Hate Thy Neighbor

Move-In Violence and the Persistence of Racial Segregation in American Housing

Jeannine Bell

NYU Press (publisher)

Despite increasing
racial tolerance and national diversity, neighborhood segregation remains a
very real problem in cities across America. Scholars, government officials, and
the general public have long attempted to understand why segregation persists
despite efforts to combat it, traditionally focusing on the issue of “white
flight,” or the idea that white residents will move to other areas if their
neighborhood becomes integrated. In Hate
Thy Neighbor, Jeannine Bell expands upon these understandings by
investigating a little-examined but surprisingly prevalent problem of “move-in
violence:” the anti-integration violence directed by white residents at
minorities who move into their neighborhoods. Apprehensive about their new
neighbors and worried about declining property values, these residents resort
to extra-legal violence and intimidation tactics, often using vandalism and
verbal harassment to combat what they view as a violation of their territory. Hate Thy Neighbor is the first work to seriously examine the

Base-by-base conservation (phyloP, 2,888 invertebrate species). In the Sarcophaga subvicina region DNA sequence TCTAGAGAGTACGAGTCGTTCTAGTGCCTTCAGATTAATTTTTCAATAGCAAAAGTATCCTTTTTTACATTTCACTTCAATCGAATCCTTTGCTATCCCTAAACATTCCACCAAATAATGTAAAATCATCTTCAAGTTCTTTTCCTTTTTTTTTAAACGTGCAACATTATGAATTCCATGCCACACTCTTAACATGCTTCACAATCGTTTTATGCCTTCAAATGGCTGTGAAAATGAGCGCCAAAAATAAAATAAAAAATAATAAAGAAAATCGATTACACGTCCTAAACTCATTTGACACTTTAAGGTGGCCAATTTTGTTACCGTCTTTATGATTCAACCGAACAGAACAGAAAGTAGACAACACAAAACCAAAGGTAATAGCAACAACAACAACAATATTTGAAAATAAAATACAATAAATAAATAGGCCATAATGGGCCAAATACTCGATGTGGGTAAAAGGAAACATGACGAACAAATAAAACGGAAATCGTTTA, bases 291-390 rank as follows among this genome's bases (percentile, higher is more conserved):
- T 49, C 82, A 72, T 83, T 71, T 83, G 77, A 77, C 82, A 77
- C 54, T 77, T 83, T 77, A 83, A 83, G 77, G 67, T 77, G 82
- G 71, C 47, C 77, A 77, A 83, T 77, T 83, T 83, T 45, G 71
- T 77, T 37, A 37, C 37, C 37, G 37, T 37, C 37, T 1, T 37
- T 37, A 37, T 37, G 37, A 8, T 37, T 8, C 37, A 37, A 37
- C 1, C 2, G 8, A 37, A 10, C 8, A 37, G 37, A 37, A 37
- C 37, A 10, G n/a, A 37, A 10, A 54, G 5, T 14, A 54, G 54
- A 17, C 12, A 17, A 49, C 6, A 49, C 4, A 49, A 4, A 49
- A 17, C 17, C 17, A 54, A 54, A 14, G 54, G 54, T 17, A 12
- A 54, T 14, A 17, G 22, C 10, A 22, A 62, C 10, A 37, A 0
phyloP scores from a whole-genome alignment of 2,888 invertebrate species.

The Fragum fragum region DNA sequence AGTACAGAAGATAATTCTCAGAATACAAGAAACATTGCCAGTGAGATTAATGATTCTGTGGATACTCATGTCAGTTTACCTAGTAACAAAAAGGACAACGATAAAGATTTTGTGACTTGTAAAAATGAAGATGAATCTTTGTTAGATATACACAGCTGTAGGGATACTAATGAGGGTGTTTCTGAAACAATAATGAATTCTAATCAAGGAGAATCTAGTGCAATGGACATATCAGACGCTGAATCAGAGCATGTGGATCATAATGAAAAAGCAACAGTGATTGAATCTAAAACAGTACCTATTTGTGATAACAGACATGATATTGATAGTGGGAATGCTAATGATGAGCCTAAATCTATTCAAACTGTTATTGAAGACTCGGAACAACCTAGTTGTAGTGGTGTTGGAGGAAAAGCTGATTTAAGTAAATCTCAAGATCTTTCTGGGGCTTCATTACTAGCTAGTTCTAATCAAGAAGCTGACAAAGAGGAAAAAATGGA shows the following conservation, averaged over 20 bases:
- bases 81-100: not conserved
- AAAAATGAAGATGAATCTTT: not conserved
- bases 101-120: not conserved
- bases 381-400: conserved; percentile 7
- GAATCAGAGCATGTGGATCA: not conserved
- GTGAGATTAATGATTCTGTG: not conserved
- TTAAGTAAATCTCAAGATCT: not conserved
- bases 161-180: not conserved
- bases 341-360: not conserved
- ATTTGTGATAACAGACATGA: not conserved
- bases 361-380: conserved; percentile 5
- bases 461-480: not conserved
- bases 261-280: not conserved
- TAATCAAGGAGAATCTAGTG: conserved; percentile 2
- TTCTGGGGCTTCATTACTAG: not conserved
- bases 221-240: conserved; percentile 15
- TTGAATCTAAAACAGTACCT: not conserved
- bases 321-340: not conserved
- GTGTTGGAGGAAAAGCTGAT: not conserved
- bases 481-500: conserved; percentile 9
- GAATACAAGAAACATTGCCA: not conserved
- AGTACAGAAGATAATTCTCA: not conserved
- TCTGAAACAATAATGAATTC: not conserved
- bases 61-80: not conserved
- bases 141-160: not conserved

role violence plays in maintaining housing segregation, illustrating how
intimidation and fear are employed to force minorities back into separate
neighborhoods and prevent meaningful integration. Drawing on evidence that
includes in-depth interviews with ordinary citizens and analysis of Fair
Housing Act cases, Bell provides a moving examination of how neighborhood
racial violence is enabled today and how it harms not only the victims, but
entire communities.
 By finally shedding
light on this disturbing phenomenon, Hate
Thy Neighbor not only enhances our understanding of how prevalent
segregation and this type of hate-crime remain, but also offers insightful
analysis of a complex mix of remedies that can work to address this difficult

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